• Categories: 21st Century

Joanna Scott is an established illustrator and, as part of the team behind Herts Hidden Heroines, a voice for equality. It’s easy to forget though, how varied her career in the arts has been, and how her triumphs are amplified in light of the adversity she’s faced.

Born in London but raised from a very young age in Yorkshire by her grandmother, Joanna discovered a natural talent for art, as she fell in love with the countryside around her and a menagerie of animals. Among the ensemble cast of cats and guinea pigs, her circle of childhood friends included goats, a pair of sheep (Sugar and Spice), and a rescued pit pony, Sun, whose coat was white as snow, save for the coal stains that had become ingrained over years of faithful service. Living in a remote area, Joanna would while away the lonely hours drawing and singing to herself, in between maintaining the house and garden otherwise occupied by elderly relatives. It wasn’t the easiest upbringing, but it meant that Joanna emerged into adulthood with a finely-tuned creative flair, practical skills, compassion and a determined sense of entrepreneurship (she started selling her artwork at the age of 15). All of this would endow her with skills she would need to call on later in life…

Relocating to Hertfordshire as a young woman, Joanna developed a varied career in art; in giftware illustration, producing designs for the likes of Harrods, Selfridges and Halcyon Days Fine Enamels of Mayfair; in murals, specialising in trompe l’oeil and paint effects for private clients; and in the greetings card industry.

At the turn of the century, she branched out into theatre, designing everything from posters to props, sets and costumes. She even turned her hand to acting, with a part in one of the video sequences of an off-West End multimedia production!

It was around this time that she also started working with community groups, ranging from people facing homelessness, addiction and mental health issues to excluded teens, elders and young mums.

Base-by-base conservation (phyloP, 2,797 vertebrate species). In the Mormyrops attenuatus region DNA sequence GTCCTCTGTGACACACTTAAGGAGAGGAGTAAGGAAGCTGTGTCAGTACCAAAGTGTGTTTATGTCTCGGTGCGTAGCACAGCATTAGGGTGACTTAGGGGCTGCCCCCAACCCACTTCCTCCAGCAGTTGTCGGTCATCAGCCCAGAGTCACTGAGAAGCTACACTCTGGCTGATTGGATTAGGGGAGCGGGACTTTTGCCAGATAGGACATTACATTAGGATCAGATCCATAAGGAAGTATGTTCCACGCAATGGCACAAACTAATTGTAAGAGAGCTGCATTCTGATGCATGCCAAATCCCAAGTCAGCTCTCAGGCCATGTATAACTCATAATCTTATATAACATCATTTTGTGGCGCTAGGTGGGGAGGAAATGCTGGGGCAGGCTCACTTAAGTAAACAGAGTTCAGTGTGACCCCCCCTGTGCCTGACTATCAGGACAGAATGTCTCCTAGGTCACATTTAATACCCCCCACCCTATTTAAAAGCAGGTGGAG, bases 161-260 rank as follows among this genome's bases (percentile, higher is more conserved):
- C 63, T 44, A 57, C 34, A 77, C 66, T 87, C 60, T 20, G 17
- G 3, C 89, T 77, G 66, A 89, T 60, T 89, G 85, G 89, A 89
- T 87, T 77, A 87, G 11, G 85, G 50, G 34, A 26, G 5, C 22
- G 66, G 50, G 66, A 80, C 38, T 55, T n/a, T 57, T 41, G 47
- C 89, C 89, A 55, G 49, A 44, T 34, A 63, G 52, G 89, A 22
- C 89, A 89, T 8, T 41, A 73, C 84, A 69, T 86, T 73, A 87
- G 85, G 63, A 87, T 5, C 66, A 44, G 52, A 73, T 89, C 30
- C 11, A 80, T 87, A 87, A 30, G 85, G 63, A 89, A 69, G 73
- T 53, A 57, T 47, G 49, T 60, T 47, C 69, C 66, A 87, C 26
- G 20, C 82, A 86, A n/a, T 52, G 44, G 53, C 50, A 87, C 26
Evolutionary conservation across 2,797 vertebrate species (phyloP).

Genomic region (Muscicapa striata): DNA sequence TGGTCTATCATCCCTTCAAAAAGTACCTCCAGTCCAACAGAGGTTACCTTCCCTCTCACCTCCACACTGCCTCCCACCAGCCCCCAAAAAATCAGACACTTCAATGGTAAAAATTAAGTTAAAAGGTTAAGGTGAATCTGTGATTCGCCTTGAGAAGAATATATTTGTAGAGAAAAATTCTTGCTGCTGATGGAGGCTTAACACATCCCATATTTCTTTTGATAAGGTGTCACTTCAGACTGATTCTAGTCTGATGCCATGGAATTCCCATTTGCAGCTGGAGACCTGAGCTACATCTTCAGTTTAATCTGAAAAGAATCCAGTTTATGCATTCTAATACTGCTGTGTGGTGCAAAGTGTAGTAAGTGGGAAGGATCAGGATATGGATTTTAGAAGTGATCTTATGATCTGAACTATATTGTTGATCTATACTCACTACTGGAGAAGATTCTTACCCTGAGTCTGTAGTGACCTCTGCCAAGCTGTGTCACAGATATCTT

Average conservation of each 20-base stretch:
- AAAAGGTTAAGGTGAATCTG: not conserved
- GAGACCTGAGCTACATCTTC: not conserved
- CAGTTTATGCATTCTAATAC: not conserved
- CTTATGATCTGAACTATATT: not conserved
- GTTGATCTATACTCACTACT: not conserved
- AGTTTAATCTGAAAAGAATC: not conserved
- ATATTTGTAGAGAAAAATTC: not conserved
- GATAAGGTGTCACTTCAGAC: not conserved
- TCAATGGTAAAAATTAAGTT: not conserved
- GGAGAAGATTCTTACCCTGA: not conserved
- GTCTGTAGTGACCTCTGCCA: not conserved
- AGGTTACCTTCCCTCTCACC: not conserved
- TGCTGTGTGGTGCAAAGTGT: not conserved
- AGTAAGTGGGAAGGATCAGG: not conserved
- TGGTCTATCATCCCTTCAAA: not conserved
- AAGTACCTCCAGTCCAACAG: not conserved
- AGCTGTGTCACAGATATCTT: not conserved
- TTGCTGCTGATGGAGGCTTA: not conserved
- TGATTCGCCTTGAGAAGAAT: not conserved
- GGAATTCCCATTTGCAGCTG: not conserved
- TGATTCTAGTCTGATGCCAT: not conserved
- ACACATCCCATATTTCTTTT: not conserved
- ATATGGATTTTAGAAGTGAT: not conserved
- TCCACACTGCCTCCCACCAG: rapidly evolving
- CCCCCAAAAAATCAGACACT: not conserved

As part of a creative alliance formed in St. Albans, Joanna reignited the city’s comedy scene, bringing emerging talent and established stand-up acts she’d connected with on the London theatre circuit, out to the cathedral city.

She was a founder member of an alternative rock band, singing alongside her husband, James. Together they played gigs all around the UK, including festivals in Somerset and Leeds’ Millennium Square. NME likened the band favourably to Arcade Fire and Placebo, while Joanna was oft compared to Kate Bush and PJ Harvey. To this day Joanna remains James’ greatest muse and occasional writing partner; bass guitar her instrument of choice.

Over the years however, Joanna’s health had deteriorated, and in the early 2000’s, the once vibrant renaissance woman found herself unable to do anything but sleep for 6 hours during the day, having already slept soundly through the night. It took years to properly diagnose and treat effectively what turned out to be Hashimoto’s underactive thyroid disease as one of a series of conditions that ailed Joanna, some unrelated, some interconnected to each other.

Although a suitable medication has been found to support Joanna’s condition, it is incurable and her energy levels have not returned fully, and may never return to normal. So while she still conducts workshops with schools and community groups (as she has done for Herts Hidden Heroines, The London Borough of Brent for the Cultural Olympiad, Blink Media, The Woodland and Wildlife Trusts, Hertford Museum, St Albans Festival, Watford New Hope Trust and SPID Theatre Company), Joanna has taken this opportunity to go back more fully to her first love, illustration. Today, she finds herself in particular demand in the field of children’s books, which benefit immensely her imaginative, whimsical style and her fascination with the animal kingdom. Award-winning author Lynne Reid Banks is among the numerous authors and publishers Joanna has worked with to bring their stories to life.

And it doesn’t stop there.

She’s also appeared on live TV, demonstrating art techniques and materials as part of the Create & Craft channel. She’s been part of the team reimagining licensed characters like Paddington Bear for merchandise. She’s developed key props for the likes of Lewis on ITV. She’s designed the packaging for The British Quinoa Company, logos, album covers, storyboards, products for The Sherlock Holmes Museum and visuals for live events like Yarn @ Latitude Festival. She has clients based all over the world, and she’s moved with the times, using a combination of traditional methods of drawing and painting as well as digital tools and mediums.

Joanna is an inspiration to us. She’s someone who adapts, not only to survive, but to thrive. From visual art, theatre, music, community, TV and film, she battles long-term illness and puts her heart and soul into every brush stroke, every note. She’s a true Herts heroine!

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